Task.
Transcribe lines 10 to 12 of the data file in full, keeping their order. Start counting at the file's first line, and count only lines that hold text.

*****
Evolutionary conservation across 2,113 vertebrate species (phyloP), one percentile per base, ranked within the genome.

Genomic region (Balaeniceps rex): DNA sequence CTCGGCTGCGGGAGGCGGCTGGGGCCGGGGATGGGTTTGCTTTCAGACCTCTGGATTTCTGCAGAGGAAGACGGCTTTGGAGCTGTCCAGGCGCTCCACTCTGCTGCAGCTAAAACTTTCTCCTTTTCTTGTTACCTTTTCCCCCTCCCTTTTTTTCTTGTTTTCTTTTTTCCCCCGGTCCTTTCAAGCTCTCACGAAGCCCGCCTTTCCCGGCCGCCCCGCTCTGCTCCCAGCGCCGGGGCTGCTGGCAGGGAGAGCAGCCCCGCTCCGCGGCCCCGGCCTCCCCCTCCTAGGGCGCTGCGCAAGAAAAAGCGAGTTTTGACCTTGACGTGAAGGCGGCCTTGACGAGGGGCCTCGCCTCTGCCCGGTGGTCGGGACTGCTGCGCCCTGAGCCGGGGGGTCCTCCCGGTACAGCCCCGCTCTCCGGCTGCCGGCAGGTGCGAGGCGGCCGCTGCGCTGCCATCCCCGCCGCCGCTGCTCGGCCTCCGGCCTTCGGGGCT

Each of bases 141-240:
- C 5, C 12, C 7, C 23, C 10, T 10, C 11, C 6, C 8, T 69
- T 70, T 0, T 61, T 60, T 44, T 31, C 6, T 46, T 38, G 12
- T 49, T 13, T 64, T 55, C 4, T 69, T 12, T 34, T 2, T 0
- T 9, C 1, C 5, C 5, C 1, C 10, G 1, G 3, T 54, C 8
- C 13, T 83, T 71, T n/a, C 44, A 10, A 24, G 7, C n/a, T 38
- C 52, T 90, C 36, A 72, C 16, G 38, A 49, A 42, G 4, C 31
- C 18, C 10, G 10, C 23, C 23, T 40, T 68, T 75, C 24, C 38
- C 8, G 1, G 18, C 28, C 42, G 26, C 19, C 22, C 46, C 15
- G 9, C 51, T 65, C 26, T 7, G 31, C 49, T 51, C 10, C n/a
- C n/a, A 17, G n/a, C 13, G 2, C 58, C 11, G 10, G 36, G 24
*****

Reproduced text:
- C 18, C 10, G 10, C 23, C 23, T 40, T 68, T 75, C 24, C 38
- C 8, G 1, G 18, C 28, C 42, G 26, C 19, C 22, C 46, C 15
- G 9, C 51, T 65, C 26, T 7, G 31, C 49, T 51, C 10, C n/a